BY DAPHNE THORNTON OF TWO BIT TRAINING
We are pretty committed to client education at Two Bit Training. Our unmounted lesson topics range from leg wrapping to taking a temperature and pulse to walking a course to explaining hunter judging. We’re big on writing our thoughts down and sending them home with everybody for their use to occasionally refresh memory and answer questions.
The nuances of judging at the bigger shows can be hard for professionals with years of experience to grasp…much less parents with little or no knowledge. It’s a bit like scoring a gymnastic routine, as opposed to knowing who won the 440 yard dash at the track meet. The former is very subjective and subtle and the latter—not so much. When it’s your child on the floor exercise mat, you have a vested interest in understanding what is going on.
We always spend an unmounted lesson or two helping riders understand what’s going to happen at those big shows ahead of attending their first one. I feel that way about parent education as well. The most frequent question newbie show parents ask me is some variation of “why didn’t we win.” So, we hold an occasional, informal evening with parents of riders too, and give them as much information as we can before they ask that question.
This is our handout that accompanies our presentation on hunter judging at USEF shows.
Playing in the big pond
What determines your score in a hunter over fences class at a bigger show? Here are my picks for what the judge is most likely to consider:
- First Impression
Here’s a brief explanation of how each one affects the placings…
There is such a thing as a quality animal, and for some people that’s a bitter pill to swallow. Each horse has a ceiling – a score they cannot rise above – and a quality horse will always have a higher ceiling than a less quality one. Quality is hard to explain (pretty, balanced, good mover, good jumper, beautiful carriage, big flowing stride, level…to cover just a few of the ingredients), but easy to see. This is not “unfair” or “political” judging. This is a judge correctly weighing the quality of the animal into the overall score.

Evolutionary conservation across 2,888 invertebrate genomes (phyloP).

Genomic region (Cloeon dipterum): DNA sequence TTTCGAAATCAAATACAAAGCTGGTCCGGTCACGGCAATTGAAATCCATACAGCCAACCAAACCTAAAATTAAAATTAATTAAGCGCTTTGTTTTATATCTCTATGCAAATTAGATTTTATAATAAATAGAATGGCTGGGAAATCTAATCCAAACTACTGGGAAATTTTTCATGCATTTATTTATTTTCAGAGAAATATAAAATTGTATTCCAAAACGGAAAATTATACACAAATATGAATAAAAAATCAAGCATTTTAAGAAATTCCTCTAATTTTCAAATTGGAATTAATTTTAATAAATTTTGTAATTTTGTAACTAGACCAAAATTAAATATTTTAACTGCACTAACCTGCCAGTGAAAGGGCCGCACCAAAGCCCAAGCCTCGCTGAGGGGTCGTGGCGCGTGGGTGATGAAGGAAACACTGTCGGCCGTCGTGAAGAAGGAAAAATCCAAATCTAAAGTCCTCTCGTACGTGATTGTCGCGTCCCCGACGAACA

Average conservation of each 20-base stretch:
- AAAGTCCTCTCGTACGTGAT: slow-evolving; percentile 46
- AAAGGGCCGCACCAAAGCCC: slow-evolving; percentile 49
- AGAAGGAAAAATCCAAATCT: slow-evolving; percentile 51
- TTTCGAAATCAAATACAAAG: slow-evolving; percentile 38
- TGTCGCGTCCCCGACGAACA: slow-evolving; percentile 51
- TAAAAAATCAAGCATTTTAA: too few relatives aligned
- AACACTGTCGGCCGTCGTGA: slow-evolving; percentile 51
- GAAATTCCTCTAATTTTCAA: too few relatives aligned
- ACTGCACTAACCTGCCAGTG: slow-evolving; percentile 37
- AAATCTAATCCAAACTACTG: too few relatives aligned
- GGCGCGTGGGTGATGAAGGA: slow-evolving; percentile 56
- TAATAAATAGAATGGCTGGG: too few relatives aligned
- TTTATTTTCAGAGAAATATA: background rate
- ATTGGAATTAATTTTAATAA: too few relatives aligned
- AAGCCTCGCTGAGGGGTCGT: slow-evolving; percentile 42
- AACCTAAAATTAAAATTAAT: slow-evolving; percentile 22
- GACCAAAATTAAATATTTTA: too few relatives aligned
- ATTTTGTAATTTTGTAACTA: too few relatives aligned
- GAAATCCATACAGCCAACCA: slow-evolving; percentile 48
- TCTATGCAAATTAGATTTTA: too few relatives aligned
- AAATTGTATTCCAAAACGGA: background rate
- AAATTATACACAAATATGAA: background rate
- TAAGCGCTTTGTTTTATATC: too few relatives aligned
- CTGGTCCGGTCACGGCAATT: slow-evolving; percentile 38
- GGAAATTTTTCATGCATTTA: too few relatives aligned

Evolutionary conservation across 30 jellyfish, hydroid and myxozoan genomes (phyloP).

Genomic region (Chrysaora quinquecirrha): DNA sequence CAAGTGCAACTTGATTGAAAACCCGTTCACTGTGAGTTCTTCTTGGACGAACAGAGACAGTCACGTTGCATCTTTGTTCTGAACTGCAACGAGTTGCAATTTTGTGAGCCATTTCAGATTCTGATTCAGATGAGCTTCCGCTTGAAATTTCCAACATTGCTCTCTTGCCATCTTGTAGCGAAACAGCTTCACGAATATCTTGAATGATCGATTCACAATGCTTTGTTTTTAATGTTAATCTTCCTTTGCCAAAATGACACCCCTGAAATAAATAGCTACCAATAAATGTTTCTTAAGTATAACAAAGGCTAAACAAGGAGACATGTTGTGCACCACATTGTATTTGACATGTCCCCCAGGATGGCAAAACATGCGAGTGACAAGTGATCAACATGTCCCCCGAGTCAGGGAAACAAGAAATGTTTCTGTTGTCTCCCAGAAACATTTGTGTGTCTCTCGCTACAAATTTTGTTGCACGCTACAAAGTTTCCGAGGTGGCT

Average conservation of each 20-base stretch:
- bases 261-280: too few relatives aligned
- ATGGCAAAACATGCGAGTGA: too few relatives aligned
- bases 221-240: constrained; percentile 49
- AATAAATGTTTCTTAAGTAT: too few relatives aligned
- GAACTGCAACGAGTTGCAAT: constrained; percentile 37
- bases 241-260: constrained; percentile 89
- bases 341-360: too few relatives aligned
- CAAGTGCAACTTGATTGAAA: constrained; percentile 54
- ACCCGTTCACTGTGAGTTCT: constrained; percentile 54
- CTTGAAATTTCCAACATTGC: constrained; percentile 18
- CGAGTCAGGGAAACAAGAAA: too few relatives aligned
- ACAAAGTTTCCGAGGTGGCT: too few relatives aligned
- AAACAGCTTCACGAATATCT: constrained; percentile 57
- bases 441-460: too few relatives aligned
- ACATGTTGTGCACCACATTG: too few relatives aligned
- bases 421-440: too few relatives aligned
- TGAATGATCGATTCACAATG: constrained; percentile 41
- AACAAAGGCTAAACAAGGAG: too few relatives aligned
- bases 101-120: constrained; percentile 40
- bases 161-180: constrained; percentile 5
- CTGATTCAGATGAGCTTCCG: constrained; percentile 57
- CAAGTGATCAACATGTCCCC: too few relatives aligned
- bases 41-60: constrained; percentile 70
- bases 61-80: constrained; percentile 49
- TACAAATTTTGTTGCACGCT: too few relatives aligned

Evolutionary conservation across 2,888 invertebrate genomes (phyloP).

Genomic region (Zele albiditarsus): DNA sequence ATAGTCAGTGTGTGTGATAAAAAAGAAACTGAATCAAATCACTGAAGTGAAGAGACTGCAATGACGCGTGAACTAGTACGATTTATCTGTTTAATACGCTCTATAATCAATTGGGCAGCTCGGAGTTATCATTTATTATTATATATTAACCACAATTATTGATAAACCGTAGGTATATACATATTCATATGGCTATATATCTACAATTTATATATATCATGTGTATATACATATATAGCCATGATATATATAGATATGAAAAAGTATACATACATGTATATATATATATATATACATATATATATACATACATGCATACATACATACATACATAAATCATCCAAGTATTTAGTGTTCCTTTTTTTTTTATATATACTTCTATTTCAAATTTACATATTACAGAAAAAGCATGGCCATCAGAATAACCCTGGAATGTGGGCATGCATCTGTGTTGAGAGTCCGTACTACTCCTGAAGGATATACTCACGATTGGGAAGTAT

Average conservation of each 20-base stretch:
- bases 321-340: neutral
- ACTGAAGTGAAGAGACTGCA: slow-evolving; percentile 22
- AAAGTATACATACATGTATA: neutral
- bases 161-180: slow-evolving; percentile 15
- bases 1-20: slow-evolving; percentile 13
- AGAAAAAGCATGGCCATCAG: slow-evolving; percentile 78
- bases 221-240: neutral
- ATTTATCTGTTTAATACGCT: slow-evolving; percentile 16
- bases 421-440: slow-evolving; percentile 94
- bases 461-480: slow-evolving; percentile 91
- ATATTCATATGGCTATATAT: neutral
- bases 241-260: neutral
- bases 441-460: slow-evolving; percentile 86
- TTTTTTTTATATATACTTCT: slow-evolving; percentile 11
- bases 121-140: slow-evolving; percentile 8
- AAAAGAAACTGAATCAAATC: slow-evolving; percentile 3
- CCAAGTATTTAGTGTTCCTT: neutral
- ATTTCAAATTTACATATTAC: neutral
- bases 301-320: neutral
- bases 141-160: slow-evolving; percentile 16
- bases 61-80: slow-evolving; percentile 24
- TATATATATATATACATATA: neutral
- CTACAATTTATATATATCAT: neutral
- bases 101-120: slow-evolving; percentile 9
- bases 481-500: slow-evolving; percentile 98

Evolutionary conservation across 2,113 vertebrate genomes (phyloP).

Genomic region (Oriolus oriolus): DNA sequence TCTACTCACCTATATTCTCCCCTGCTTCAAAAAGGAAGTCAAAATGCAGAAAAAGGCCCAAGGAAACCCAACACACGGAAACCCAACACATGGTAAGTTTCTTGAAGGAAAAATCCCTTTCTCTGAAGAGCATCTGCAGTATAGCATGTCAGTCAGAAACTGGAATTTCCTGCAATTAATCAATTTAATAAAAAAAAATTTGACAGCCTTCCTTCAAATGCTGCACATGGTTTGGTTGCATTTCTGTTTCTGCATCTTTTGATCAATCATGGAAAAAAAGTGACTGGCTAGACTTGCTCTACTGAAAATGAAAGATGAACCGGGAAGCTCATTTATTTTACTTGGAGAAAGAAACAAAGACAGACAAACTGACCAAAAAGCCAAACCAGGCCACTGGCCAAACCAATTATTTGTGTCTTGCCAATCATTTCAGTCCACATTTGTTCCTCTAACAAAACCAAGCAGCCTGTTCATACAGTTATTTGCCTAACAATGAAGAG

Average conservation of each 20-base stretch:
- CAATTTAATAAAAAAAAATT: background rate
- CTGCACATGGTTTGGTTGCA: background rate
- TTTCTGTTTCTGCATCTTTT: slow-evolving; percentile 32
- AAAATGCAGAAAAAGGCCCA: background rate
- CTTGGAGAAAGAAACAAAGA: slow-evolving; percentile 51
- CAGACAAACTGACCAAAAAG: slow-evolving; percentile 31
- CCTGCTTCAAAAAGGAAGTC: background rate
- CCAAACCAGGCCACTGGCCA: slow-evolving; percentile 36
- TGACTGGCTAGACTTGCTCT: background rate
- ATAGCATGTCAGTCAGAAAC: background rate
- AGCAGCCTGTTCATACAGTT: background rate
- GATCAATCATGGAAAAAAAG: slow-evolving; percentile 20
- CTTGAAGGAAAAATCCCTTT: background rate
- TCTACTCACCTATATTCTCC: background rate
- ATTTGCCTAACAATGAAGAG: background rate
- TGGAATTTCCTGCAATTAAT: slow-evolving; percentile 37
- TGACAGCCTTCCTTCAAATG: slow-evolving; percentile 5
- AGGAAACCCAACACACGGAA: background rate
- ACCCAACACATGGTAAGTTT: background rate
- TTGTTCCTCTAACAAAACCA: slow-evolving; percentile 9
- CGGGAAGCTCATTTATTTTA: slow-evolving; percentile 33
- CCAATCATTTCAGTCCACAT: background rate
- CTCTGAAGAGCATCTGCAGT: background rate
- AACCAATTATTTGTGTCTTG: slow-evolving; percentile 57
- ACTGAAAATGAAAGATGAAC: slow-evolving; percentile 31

The bigger the stage is, the higher the expectations will be. So, you will have to perform very well to receive a prize at a bigger, more exclusive show. The judges are going to be expecting very good rounds of everyone coming in to the ring. They will SEE many very good rounds. Yours will need to stand up to the comparison.
Much of your first impression is totally under your control. You can literally lose points with a judge if you walk in to the ring and look messy or unorganized, before you even break out of a walk. If you don’t have the most quality horse, have the cleanest tack…the neatest hair…the best turned-out horse…the shiniest boots.
Judges judge what they see, and what they will see the most of is your canter since the entire course is performed at this gait. So, selecting the right canter and staying in it is very important in determining your prize. You are looking for the canter that lets you find all the jumps and all the distances, and all the strides between the jumps, without a lot of visible adjustment. Judges (and everybody else) love a good canter.
Judges judge what they see, and what they see next is the track (route) you take around the ring. That means corners, the end of the ring, lines between jumps, etc. If you can’t stay out in a turn and ride a straight line, your prize will reflect that. Most judges consider not being able to hold the correct track a serious mistake, and will reflect that in scoring.
Judges judge what they see, and the next thing they see is your horse moving. From your courtesy circle at the beginning of the course to your courtesy circle at the end. If you have a horse that trots great, add trot to both courtesy circles, or trot across a diagonal before your circle if the course allows. If you have a horse that trots poorly, we are going to suggest going right in to that canter.
Believe it or not, your horse spends the LEAST amount of time on course jumping. Yes, it’s a jumping competition and the jumps matter. But, if you are doing well everywhere else and your horse is not a spectacular jumper (but adequate) you can still get a good prize. If your horse jumps fabulous but can’t get anything else right, you will probably get no prize at all. Good jumping form alone will not win…it has to be combined with all the other variables. However, if you get everything else right, good jumping form will vault you to the top of the class.
How does all this translate into a score?